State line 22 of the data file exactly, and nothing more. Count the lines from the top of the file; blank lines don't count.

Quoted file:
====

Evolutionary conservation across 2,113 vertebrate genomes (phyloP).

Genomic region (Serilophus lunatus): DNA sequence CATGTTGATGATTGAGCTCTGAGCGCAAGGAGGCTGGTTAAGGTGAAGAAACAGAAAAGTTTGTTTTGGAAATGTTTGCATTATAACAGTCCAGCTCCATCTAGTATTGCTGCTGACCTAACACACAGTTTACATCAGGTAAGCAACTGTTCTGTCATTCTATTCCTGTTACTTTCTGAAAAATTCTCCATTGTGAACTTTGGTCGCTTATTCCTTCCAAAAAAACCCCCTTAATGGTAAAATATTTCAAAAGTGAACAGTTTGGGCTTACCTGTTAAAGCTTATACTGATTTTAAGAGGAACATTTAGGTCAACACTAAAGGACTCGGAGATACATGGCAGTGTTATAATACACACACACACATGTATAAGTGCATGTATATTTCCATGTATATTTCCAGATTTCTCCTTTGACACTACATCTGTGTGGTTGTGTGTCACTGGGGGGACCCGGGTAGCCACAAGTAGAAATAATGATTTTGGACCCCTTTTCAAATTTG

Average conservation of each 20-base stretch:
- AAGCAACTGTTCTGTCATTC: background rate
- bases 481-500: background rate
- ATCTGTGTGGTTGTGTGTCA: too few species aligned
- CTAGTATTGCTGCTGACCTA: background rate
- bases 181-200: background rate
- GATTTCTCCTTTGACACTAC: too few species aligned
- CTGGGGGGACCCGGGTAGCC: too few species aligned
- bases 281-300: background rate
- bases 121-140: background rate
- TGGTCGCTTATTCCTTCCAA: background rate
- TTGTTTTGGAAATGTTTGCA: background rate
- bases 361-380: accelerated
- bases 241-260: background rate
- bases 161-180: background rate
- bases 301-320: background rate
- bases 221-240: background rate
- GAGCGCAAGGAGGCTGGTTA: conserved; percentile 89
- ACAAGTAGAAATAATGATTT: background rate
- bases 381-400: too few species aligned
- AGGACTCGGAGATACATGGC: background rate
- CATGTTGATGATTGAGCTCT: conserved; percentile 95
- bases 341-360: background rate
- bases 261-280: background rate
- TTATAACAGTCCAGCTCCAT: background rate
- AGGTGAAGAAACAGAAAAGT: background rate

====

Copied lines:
- bases 381-400: too few species aligned